We are only 10 days in and I won’t lie, we are both exhausted. A mixture between flights, time differences, not sleeping well at night and the heat has really taken it’s toll on us both. The nonsense that is happening with the corruption and the government has made me feel uneasy and slightly un-safe. I just don’t feel settled and I was so excited about Easter Island but the current events on the island have made my anxiety spike to a new level. Not speaking the language is also awkward, I can understand basic Spanish but currently unable to speak it, even though it has similarities to Portuguese constantly trying to understand and translate is tricky business. This is when I am more than grateful to have Leo as he really has been incredible being able to navigate us around the place speaking both French and Spanish with ease.
We made it to destination number 2 on the adventure of a life time, a whopping 2,336 miles across the Pacific Ocean from Chile, Mataveri is the most remote airport in the world and gateway to Rapa Nui (Easter Island) However, as soon as we got here I slept for 13 hours straight so there was not much to report but I have attached some cool facts below:
It's only 15 miles long, fewer than 8000 people live there, 42 percent of the land area is a UNESCO World Heritage protected National Park. There are 313 ceremonial platforms--each one representing a village ceremonial site, and there are 883 of the iconic monolithic stone statures, called Moai, such as those shown above (These stand at Rano Raraku, the main quarry site, awaiting transport). The largest completed, transported, and erected statue is 32 1/2 feet tall and weighs 90 tons.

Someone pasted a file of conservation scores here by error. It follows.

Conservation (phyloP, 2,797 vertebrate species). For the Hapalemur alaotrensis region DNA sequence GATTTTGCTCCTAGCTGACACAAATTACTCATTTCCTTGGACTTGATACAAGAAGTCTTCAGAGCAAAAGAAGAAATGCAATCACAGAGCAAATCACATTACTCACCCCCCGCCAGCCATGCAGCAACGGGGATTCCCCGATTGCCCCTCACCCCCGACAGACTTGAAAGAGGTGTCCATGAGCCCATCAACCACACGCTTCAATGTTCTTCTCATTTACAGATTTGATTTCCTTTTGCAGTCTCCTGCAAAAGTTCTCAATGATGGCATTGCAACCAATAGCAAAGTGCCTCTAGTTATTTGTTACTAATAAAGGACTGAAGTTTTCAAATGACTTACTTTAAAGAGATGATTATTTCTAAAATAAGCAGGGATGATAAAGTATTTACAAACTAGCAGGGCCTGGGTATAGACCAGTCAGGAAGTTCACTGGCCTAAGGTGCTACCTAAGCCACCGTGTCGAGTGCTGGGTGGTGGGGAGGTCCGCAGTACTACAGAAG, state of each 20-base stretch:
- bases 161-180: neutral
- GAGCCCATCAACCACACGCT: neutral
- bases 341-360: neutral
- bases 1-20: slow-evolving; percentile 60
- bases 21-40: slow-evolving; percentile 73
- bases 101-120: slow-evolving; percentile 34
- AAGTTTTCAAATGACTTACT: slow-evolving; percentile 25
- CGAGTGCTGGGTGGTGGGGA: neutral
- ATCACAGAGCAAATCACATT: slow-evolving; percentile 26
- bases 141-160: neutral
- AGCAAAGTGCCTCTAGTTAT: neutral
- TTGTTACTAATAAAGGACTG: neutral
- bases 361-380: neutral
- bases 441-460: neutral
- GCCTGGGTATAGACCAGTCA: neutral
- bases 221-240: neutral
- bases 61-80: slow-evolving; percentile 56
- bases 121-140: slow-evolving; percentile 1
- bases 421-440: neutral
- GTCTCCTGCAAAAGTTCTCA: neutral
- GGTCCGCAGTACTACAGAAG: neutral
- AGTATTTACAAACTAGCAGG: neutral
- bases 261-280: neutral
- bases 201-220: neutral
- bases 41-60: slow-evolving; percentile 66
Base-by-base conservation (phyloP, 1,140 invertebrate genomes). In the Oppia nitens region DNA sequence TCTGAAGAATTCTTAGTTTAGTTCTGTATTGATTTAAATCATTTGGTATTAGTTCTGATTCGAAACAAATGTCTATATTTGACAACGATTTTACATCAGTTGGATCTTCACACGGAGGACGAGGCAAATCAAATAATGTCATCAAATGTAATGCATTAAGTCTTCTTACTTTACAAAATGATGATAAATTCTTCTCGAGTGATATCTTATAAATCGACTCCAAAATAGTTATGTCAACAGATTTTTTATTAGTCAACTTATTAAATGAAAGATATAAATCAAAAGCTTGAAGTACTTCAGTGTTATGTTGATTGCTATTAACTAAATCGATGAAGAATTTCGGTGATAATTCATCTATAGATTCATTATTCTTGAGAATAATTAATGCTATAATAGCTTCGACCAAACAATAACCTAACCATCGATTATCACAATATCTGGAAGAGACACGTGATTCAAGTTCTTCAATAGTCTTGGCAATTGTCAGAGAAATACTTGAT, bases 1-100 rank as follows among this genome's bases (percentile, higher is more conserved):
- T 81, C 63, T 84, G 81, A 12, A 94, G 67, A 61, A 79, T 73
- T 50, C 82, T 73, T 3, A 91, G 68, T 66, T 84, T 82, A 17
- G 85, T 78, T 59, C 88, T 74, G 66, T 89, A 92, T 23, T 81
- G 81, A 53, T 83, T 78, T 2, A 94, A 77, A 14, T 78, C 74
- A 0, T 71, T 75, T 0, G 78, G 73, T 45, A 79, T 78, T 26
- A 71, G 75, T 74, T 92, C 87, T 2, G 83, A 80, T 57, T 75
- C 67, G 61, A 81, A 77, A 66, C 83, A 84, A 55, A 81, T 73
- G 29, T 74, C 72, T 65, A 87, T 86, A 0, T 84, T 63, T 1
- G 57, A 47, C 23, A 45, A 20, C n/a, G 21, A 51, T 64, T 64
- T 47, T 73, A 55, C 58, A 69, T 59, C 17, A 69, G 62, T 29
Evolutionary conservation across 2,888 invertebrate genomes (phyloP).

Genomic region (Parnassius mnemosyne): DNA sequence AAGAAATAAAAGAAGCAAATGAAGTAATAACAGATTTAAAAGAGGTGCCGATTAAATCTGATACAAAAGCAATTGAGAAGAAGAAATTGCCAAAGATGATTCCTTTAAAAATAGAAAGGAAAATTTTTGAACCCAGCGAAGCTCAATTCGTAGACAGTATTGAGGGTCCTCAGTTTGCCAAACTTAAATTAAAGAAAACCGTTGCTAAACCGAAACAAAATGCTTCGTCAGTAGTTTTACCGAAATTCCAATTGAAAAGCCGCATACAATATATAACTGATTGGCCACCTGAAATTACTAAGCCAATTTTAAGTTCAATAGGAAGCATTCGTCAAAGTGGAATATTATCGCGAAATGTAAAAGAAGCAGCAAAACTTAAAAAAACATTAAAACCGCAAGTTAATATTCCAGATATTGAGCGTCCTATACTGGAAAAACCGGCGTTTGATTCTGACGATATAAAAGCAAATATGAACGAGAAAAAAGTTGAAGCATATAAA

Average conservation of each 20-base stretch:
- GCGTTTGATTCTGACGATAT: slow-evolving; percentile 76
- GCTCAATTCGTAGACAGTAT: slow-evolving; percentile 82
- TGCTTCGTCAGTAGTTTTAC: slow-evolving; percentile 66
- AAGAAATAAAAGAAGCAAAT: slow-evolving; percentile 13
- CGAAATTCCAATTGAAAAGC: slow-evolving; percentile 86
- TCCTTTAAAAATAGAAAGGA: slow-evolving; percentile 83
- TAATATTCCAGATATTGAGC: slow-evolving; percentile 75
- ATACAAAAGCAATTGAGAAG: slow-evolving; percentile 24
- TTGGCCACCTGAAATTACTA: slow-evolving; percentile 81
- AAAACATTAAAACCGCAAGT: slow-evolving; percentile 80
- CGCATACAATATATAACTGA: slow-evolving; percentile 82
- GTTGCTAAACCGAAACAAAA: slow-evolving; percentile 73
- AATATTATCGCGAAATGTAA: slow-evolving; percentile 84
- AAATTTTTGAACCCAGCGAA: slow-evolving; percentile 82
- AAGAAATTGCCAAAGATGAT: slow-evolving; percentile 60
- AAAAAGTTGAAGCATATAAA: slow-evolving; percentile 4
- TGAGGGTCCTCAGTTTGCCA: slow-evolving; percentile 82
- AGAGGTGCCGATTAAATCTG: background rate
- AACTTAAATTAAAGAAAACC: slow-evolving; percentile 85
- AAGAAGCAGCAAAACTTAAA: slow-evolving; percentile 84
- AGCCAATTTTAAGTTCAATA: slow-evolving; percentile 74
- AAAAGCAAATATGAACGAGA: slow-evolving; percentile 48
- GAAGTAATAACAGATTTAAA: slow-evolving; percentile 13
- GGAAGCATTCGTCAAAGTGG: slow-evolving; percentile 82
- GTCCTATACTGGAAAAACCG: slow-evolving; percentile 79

**SIDE NOTE**In Easter island as it is filled with National park upon arrival you pay a fee of $80USD pp to enter and visit all the sites. We were more than happy to do this, BUT the locals are currently protesting against the management of the National parks because apparently there has been a lot of corruption with the park fees. What a bloody nightmare. As it stands we should be able to visit for free but because of this there are corrupt officials at each entrance demanding we pay them directly which is illegal. So far, we are confused and left wondering what to do, but we are chancing it regardless. Will keep you updated in later posts.
Back to the story, waking up this morning in a new time zone and new surroundings, much fresher than Tahiti we were both stoked to get out and explore. The place we were staying however, was not really what we expected for a 3* hotel. At 8am we headed to go and get out included ‘continental’ breakfast which turned out to be 6 slices of white cheap bread - the one you can buy from countdown for like 50c, along with jam and butter…THAT WAS IT!!